Hip pain, one of the common symptoms patients complain of, may not always be felt precisely over the hip joint. Pain may be felt in and around the hip joint and the cause for pain is multifactorial. The exact location of your hip pain suggests the probable cause or underlying condition causing pain. Pain felt inside the hip joint or your groin area is more likely to be because of the problems within the hip joint such as osteoarthritis. Likewise, the pain felt on the outer side of your hip, or in the upper thigh or buttocks may be a result of problems outside the hip joint such as of the muscles, ligaments, tendons and soft tissues surrounding the hip joint itself. However certain disease conditions affecting other parts of your body such as lower back or knees also may be a cause of referred pain to the hip.
The main cause of sudden pain in the hip is an injury resulting in fracture of the hip bone. Hip fractures are common in the elderly individuals because the bones wear out often weaken with osteoporosis as age advances. Other causes of hip pain may be arthritis, bursitis, infection, low back pain, osteonecrosis of the hip, sprains or strains and tendinitis resulting from repetitive use. Your doctor will evaluate the condition based on the medical history, physical examination of the hip and thigh region, and diagnostic tests including X-rays and other scans.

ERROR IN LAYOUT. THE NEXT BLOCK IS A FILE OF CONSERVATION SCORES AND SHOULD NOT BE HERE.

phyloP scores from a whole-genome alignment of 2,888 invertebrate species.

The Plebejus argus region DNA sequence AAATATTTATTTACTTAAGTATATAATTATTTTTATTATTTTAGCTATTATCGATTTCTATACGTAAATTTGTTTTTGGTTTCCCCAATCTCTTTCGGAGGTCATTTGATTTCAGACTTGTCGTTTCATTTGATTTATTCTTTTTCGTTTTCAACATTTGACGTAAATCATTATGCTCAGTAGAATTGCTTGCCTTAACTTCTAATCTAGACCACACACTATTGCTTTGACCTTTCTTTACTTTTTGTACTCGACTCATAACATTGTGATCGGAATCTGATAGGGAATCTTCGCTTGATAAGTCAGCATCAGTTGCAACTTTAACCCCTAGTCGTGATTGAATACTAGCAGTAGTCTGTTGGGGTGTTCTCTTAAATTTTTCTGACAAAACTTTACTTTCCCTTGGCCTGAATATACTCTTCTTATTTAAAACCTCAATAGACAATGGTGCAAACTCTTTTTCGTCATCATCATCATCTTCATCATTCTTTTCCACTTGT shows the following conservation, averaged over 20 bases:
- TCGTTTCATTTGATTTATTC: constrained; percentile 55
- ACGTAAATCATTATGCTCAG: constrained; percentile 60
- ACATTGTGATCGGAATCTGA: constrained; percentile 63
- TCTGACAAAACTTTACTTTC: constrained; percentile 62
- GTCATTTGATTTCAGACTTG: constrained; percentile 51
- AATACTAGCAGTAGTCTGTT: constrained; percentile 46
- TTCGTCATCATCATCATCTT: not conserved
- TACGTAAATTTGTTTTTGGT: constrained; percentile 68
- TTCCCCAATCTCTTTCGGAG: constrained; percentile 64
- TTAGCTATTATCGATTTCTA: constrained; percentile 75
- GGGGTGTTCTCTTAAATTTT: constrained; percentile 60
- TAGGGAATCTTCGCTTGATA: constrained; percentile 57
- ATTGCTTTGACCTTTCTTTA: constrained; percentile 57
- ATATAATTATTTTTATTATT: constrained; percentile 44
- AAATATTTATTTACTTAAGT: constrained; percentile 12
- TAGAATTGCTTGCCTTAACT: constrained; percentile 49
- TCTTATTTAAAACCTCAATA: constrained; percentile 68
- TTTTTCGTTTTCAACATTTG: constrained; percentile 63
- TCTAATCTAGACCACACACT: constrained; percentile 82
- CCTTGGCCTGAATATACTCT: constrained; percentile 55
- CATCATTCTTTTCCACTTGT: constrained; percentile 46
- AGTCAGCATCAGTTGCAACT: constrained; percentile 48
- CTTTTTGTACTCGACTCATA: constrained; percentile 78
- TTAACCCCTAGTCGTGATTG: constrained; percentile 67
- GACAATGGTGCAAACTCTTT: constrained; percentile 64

Self-care and pain relieving medications such as paracetamol and anti-inflammatories offer symptomatic relief. However, the exact cause for the pain may need to be addressed. Avoiding physical activities that may worsen the pain, stretching the quadriceps and hamstring muscles, performing warm up exercises before exercise may improve the symptoms. Applying ice packs over the region of pain for about 15 minutes three to four times daily can reduce both pain and swelling. But if you have an injury with severe hip pain and swelling, talk to your local doctor or orthopaedic surgeon immediately for review.